Firebase is a Backend-as-a-Service — BaaS — platform developed by Google for creating mobile and web applications. It was originally an independent company founded in 2011. In 2014, Google acquired the platform and it is now their flagship offering for app development.
Here it is again in bigger letters, for impact:
Firebase is Google’s mobile application development platform that helps you build, improve, and grow your app.
Firebase provides elements like analytics, authentication, realtime and firestore databases, configuration, file storage, push messaging, and many more. The services are hosted in the cloud.
Now, what’s the mean of the hosted in the cloud? “hosted in the cloud” means that the products have backend parts that are fully maintained and operated by Google. Client SDKs provided by Firebase, interact with these backend services directly, with no need to establish an interface between your app and the backend service. So, if you’re using one of the Firebase database options, you typically write code to query the database in your client app.
What is the difference between Traditional app development and Firebase app development?
Firebase is totally different from traditional app development. Firebase frees developers to focus on excellent user experiences. You don’t need to manage your servers. You don’t need to write APIs. Firebase is your server, your API, and your datastore, all written so generically that you can adjust it to suit most requirements.
Now if you’re a backend engineer, you might think of it that your job is being eliminated! Don’t worry, this isn’t really true, as there are some things that simply ought to be on the backend for a variety of reasons. Firebase realizes this and offers a way to do some backend development, where it makes sense for the app you work on. So, don’t worry, your job is safe
So what Firebase provides us?
Firebase is based on three things- Build better apps, Improve app quality and, Grow your app.
Realtime Database: Real-time data is the way of the future. Nothing compares to it.
Most databases require you to make HTTP calls to get and sync your data. Most databases provide you data only when you request it.
When you connect your app to Firebase, you’re not connecting through normal HTTP. You’re connecting through a WebSocket. WebSockets are much, much faster than HTTP. You don’t have to make unique WebSocket calls, because one socket connection is enough. All of your data syncs automatically through that single WebSocket as fast as your client’s network can carry it.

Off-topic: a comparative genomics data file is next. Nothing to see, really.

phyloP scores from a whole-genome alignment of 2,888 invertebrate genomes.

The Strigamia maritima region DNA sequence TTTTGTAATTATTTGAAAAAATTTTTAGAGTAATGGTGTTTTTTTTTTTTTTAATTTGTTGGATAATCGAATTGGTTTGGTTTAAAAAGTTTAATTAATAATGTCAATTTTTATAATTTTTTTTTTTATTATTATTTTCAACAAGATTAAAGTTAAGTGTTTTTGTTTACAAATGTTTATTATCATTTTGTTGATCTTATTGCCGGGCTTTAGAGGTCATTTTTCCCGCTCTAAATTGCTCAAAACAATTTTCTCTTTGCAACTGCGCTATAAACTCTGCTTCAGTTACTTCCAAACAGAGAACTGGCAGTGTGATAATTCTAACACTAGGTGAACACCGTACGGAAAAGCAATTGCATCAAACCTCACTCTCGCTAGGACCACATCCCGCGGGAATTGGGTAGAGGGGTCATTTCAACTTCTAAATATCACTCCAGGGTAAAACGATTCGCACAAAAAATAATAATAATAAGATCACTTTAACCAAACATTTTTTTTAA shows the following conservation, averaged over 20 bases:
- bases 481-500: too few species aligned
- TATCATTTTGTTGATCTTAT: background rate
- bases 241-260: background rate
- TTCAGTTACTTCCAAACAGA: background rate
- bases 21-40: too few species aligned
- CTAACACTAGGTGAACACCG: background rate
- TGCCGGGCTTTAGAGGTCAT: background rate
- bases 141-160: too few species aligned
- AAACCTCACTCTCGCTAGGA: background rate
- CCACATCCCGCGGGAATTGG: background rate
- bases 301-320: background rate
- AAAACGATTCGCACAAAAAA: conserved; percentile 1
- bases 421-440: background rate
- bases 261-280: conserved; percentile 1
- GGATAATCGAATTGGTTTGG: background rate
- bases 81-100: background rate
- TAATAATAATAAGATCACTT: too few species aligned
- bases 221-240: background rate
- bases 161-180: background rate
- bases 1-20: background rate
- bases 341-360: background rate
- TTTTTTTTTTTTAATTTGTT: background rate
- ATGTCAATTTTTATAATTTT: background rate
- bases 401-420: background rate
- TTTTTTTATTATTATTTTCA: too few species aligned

File Storage: Firebase Storage provides a simple way to save binary files — mainly images, but it could be anything — to Google Cloud Storage directly from the client.
Authentication: Firebase authentication has a built-in email/password authentication system. It also supports OAuth2 for Google, Facebook, Twitter, Apple, and GitHub. We’ll focus on email/password authentication for the most part. Firebase’s OAuth2 system is well-documented and mostly copy/paste. So you will not find any difficulties to work on it.
Firebase Auth integrates directly into Firebase Database, so you can use it to manage access to your data. You can store the details of users in the database.
Hosting: Firebase includes an easy-to-use hosting service for all of your static files. It serves them from a global (Content Delivery Network)CDN with HTTP/2.
- Remote Config
- Test Lab
- Dynamic Links
Firebase Pros and Cons:
- Email & password, Google, Facebook, and Github authentication
- Realtime database
- Ready-made APIs
- Built-in security at the data level
- File storage backed by Google Cloud Storage
- Static file hosting
- Limited query facilities due to Firebase’s data stream model
- Traditional relational data models are not applicable to NoSQL; therefore, your SQL chops will not transfer
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